Wednesday, February 29, 2012
What fun! This blog has not received an award in quite some time.
I'd like to thank MB from Pleasing 2 the Eye for giving me this award!
Awards are like BOOTY to the pirate blogs!!!
Here are my instructions upon getting this award:
• In a post on your blog, nominate 15 fellow bloggers for The Versatile Blogger Award.
• In the same post, add the Versatile Blogger Award.
• In the same post, thank the blogger who nominated you in a post with a link back to their blog.
• In the same post, share 7 completely random pieces of information about yourself.
• In the same post, include this set of rules.
• Inform each nominated blogger of their nomination by posting a comment on each of their blogs.
7 Random things about me:
1. I'm an over-60 pirate and retired attorney (which some people will think is the same as a pirate).
2. I have three blogs: "A Pirate Looks Past Sixty", "Pirate Knitting" and "Quig Land".
3. I have very bravely placed all in the A-Z Challenge starting April 2012.
4. My favorite things are knitting, reading, trying to write and playing the piano.
5. I have also enjoyed sailing in my life (hence the pirate themes) and look forward to do it again this summer.
6. I enjoy looking at the bizarre side of life
7. I have three wonderful grandchildren and two wonderful children, now adults.
And now for the 15 people. I have found these worthy blogs from the large list of people signed up for the 2012 A-Z Challenge coming up this April. Please give them a look and consider signing your blog up for this fun challenge.
1. Empty Nest
2. Writing in the Crosshairs
3. Whatever Floats Your Canoe
4. Mama Diaries
7. A Coffee Driven and Adventure Bound Life
8. Inky the Hamster Mom
9. I Refuse to Go Quietly
10. Blog Wobble
11. Haiku Corner
12. Tales of a Knitter
13. Pull Up a Toadstool
14. The Gilded Quill
15. Unloading My Brain to Fill It Again
TO POST ON YOUR BLOG: Save the award picture. Go to dashboard. click on your blog, go to layout. add gadget. scroll down until you find one that says "picture", Then just upload the picture, write a title and caption (maybe thanking who gave you the award) Voila!!
Wednesday, February 8, 2012
For GBE2 week 38, I bring in my other blog "Pirate Knitting"
A great question is "how can the average person read knitting instructions without going insane?" For my non-knitting GBE readers, let me explain a bit. There are two basic stitches in the world of knitting, the Knit stitch (K) and the Purl stitch (P) and all knitting patterns no matter how easy or complex are written on a variation of these two stitches. So, you say, how hard can it be to come up with uniform, easy to understand instructions for the many, many patterns in the knitting world, especially for the beginner? It appears that the answer to that question is: IMPOSSIBLE. Almost any knitter: beginner, intermediate or expert, will tell you that reading the average (not advanced) knitting pattern takes extreme patience and the skill of a CIA code breaker.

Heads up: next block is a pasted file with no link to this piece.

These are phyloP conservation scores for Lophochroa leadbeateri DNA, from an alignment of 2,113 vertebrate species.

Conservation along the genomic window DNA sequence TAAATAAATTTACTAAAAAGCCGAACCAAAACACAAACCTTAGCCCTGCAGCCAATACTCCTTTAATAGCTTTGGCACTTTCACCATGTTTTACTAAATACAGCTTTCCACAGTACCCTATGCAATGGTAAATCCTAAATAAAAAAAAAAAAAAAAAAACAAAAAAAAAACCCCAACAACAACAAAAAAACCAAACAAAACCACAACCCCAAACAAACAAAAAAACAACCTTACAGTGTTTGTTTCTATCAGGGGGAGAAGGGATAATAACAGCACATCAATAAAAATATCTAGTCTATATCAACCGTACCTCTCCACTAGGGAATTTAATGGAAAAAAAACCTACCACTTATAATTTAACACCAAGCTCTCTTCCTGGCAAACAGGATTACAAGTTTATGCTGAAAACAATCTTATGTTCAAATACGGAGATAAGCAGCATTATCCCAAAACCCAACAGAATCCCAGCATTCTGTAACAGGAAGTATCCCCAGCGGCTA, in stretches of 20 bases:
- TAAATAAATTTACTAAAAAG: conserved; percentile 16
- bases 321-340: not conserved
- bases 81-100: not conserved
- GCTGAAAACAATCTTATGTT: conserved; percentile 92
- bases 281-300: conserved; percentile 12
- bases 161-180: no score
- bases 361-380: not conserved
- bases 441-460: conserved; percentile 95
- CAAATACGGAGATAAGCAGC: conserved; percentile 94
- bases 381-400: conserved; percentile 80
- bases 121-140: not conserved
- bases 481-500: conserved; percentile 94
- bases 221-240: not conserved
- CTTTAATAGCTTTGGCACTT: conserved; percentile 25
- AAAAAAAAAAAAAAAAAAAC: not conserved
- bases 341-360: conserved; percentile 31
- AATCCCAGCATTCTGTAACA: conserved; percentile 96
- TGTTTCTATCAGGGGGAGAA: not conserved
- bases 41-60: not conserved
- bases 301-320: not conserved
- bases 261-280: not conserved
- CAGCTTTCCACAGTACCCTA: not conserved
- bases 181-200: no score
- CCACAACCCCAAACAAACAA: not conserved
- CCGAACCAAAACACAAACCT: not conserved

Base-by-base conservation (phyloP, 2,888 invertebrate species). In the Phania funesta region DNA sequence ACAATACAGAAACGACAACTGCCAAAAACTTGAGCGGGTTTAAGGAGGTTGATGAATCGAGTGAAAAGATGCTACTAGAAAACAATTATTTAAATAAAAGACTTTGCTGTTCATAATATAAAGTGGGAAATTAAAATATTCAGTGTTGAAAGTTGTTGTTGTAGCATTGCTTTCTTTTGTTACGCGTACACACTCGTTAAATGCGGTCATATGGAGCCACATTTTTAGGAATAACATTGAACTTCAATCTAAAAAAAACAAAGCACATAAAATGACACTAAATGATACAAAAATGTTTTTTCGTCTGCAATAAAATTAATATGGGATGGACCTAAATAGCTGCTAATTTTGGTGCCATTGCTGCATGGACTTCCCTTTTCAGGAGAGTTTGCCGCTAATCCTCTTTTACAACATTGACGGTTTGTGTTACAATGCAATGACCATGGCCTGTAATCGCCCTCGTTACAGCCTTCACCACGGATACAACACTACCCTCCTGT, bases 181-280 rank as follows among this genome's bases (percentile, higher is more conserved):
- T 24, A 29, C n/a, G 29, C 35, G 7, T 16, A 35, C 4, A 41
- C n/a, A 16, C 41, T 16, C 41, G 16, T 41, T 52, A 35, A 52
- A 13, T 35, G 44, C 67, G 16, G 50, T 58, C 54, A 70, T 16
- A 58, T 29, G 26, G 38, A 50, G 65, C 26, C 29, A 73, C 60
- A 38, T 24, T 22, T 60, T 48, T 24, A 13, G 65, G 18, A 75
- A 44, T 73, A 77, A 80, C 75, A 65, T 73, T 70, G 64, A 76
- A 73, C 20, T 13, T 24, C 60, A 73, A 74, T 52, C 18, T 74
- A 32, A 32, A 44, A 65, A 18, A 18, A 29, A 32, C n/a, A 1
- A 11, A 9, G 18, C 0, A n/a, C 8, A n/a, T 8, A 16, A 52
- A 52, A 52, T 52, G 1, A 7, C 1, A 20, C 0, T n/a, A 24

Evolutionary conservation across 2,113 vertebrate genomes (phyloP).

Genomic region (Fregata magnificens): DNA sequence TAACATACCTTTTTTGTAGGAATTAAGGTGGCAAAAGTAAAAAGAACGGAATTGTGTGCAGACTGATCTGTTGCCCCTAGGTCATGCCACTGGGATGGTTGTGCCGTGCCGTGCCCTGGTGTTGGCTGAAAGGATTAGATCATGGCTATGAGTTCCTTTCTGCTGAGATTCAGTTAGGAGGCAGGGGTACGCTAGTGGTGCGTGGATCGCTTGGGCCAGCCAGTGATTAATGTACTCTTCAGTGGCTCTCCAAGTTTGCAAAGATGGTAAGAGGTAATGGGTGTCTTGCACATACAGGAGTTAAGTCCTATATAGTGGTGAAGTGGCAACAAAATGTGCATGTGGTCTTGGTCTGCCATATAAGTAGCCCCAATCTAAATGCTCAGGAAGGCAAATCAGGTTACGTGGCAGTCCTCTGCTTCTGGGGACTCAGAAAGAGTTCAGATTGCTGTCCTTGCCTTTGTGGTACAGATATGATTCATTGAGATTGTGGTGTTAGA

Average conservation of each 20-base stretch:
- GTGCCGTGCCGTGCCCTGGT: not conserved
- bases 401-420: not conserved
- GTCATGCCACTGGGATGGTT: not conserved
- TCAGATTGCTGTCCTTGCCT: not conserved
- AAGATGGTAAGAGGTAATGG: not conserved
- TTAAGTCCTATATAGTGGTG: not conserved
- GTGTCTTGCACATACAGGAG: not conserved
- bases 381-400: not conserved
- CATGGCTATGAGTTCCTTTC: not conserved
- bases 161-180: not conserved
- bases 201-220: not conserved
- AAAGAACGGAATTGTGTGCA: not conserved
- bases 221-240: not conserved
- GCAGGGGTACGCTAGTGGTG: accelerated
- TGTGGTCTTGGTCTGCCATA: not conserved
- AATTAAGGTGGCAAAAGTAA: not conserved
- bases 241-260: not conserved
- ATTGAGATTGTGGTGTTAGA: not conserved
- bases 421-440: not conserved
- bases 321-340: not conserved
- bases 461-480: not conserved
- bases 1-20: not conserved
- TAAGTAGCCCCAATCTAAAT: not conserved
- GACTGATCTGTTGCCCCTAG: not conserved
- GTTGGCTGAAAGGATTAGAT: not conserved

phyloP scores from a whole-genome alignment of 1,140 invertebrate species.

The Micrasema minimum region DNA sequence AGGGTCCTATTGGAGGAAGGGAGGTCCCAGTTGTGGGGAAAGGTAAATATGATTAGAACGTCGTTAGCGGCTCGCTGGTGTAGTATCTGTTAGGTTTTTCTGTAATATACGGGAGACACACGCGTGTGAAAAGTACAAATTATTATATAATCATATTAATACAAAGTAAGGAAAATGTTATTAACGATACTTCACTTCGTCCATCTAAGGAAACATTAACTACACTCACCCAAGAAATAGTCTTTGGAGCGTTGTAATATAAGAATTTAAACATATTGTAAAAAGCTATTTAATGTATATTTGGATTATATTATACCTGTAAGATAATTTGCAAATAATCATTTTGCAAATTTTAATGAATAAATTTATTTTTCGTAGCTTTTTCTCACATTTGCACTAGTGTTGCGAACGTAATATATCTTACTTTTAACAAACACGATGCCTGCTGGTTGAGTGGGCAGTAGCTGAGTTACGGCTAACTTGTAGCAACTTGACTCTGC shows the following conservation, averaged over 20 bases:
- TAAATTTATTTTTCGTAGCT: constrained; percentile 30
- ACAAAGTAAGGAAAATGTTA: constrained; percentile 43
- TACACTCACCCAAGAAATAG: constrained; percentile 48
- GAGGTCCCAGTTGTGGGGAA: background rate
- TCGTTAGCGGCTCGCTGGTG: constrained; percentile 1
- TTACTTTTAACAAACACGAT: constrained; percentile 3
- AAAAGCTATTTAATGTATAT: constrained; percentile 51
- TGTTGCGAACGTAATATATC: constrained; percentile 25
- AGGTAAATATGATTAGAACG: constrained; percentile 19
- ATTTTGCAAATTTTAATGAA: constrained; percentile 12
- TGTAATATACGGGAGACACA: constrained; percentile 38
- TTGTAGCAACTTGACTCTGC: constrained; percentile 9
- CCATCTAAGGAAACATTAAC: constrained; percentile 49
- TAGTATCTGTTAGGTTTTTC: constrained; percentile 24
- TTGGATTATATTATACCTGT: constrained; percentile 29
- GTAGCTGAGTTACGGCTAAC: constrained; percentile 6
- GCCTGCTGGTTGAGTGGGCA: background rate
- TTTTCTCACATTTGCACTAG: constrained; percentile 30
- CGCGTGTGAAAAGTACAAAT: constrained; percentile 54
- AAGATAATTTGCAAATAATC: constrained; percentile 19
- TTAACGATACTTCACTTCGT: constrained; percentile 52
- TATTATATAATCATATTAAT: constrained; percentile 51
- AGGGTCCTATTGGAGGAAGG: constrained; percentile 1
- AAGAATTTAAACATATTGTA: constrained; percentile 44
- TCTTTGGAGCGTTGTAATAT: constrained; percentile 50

This topic came to mind even before the GBE prompt "upset" was announced as I was trying to decode an "easy" pattern that I have been working on for a baby sweater. I finally had to pull out my old college highlighters, as I did in law school reading statutes, and mark all over the pattern and even make notes to myself as to where the "*" ends and the next row starts up. Do remember that this is notated as an "easy" pattern!!! I have come to discover that an "easy" pattern refers to the knitter's ability to perform the basic stitches, but (unfortunately for beginners) does not refer to the ease of interpreting the foreign language that the pattern is appears to be written in. My baby sweater pattern is basic in the skill required to perform the instructions, if; in fact, one has a clue as to what the instructions are saying.
Again for you non-knitters, here is an example (for you knitters, this is made up by me): a pattern will start out simply by saying "cast on 30 stitches" or it might say "CO 30 stitches" or some really bad ones might just say "starting with 30 stitches" assuming that all knitters know that you have to cast on to start. Beginners need this to be reinforced and other knitters might just want it to be clear. Then a simple pattern for a rib stitch may say "K1, P1 across these stitches" or "do a rib stitch in K1, P1" or (one of my all time favorites) "K1, *P1, K1, repeat from * to the end of the row". Can you see how this just might be a little confusing, especially to the beginner and take note, this example is really clear compared to many instructions.
I will end this rant by saying that knitting is enjoyable and anyone can learn how to do it. However, I would just like to shout out to those who write the instructions: *GIVE US A BREAK!!! Read that from the "*" forward.
I crave comments!!